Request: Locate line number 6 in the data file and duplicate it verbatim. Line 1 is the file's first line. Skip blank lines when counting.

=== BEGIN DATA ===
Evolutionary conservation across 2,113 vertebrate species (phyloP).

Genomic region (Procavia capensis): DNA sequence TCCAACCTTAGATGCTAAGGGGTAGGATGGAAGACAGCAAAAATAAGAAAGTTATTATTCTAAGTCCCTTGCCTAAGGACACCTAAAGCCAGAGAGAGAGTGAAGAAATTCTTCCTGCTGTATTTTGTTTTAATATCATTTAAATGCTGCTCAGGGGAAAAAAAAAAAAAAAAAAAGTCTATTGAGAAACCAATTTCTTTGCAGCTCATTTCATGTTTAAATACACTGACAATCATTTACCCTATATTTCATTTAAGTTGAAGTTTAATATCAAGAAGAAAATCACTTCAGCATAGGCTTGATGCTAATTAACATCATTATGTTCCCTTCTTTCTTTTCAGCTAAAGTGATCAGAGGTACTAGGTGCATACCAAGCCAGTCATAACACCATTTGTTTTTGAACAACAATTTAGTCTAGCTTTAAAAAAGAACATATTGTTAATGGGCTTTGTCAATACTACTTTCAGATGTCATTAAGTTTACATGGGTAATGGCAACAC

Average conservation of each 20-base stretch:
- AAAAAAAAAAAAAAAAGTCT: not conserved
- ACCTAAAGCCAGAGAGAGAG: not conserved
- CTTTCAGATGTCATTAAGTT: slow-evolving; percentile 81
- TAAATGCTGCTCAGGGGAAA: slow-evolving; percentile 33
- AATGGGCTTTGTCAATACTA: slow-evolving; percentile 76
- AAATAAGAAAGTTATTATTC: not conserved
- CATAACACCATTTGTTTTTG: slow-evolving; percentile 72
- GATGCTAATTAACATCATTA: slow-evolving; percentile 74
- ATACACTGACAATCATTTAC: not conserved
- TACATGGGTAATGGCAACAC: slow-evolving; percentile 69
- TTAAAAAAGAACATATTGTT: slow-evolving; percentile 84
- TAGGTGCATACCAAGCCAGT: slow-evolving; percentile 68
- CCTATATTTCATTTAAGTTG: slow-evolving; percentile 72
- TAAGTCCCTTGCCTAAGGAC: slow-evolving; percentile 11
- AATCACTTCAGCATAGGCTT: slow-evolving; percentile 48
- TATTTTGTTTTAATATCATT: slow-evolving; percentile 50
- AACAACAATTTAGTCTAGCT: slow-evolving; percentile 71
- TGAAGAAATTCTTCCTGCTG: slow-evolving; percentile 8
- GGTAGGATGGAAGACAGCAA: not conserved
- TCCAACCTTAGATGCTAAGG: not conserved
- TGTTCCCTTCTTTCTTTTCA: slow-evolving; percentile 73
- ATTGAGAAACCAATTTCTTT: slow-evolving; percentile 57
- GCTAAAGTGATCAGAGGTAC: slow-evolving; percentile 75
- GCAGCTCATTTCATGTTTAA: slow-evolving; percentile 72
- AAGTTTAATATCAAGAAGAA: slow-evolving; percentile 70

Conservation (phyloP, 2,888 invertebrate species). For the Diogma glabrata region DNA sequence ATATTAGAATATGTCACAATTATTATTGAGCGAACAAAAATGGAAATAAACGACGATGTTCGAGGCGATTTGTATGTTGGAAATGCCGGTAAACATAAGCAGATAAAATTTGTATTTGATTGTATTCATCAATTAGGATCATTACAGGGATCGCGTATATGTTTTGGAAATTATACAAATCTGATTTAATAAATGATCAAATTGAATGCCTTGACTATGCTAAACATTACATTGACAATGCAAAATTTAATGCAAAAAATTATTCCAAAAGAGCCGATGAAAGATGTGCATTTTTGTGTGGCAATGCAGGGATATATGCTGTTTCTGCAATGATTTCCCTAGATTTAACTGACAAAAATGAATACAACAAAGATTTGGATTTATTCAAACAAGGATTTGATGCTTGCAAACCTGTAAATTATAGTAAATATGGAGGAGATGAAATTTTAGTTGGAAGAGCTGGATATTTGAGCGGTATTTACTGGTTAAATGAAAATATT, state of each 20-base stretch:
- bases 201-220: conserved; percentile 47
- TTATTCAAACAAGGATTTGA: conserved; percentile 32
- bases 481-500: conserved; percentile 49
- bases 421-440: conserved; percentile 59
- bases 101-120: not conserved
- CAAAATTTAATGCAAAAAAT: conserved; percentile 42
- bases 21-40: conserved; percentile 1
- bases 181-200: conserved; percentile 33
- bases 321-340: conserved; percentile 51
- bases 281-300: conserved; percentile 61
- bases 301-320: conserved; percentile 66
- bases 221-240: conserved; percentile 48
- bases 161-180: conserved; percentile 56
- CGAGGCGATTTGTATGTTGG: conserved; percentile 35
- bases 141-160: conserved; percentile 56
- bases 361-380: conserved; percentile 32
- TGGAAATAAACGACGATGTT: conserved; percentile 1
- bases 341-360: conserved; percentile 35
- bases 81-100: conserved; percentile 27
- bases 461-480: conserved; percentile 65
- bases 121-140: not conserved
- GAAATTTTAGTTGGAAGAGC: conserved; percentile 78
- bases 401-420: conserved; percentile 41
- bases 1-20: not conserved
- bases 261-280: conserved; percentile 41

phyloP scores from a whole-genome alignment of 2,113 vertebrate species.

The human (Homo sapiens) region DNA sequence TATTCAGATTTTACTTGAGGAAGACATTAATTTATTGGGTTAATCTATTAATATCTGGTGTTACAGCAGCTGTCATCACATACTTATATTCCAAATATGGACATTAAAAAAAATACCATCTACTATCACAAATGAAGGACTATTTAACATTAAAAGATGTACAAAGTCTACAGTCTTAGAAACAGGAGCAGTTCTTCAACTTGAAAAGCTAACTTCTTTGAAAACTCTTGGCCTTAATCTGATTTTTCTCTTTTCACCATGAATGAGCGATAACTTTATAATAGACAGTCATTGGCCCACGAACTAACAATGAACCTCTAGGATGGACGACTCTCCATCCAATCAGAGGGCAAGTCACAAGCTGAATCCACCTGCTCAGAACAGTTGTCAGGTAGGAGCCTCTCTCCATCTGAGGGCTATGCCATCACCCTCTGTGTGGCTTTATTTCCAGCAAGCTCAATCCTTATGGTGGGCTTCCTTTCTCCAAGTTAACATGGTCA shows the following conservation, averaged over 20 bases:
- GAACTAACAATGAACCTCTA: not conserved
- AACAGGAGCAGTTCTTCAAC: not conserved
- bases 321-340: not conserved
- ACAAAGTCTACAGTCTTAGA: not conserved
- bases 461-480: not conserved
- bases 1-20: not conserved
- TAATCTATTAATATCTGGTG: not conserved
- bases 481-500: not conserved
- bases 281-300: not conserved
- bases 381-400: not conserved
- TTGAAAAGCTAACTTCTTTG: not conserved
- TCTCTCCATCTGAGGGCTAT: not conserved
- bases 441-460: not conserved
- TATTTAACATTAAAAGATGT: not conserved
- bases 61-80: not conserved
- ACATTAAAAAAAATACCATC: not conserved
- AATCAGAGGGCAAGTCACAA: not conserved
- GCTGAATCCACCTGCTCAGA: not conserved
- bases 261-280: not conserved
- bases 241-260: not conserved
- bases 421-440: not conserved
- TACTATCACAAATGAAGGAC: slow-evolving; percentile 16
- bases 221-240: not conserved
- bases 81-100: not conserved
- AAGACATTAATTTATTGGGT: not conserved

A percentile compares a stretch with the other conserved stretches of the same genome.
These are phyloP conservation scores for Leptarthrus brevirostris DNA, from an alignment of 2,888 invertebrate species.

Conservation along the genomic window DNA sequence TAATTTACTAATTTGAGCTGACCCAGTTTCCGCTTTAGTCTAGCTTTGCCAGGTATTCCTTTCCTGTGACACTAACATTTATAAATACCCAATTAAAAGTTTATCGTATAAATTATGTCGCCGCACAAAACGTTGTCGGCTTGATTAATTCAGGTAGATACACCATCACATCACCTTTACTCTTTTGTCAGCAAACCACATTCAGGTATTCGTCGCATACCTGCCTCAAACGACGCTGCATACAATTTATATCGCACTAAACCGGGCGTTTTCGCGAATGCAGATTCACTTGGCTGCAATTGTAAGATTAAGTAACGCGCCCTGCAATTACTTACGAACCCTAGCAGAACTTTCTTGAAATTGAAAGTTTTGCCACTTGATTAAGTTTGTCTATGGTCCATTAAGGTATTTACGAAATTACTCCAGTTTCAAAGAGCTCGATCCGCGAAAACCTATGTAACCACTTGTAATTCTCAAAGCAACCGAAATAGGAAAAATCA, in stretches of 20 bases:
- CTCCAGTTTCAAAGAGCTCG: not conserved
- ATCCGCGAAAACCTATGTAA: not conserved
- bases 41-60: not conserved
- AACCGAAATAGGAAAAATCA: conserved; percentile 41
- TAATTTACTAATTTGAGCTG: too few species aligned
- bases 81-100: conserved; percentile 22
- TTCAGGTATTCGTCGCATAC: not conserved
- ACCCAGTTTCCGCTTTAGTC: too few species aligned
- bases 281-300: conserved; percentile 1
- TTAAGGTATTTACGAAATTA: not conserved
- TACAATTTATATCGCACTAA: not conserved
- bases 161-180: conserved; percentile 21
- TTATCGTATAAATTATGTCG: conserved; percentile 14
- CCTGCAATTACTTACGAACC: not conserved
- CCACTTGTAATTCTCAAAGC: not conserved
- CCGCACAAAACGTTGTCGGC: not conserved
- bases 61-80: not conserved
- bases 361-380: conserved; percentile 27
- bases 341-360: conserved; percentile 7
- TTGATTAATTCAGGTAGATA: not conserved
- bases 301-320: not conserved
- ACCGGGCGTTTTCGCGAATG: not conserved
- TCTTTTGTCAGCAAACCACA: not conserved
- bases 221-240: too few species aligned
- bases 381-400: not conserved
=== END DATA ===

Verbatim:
- CTTTCAGATGTCATTAAGTT: slow-evolving; percentile 81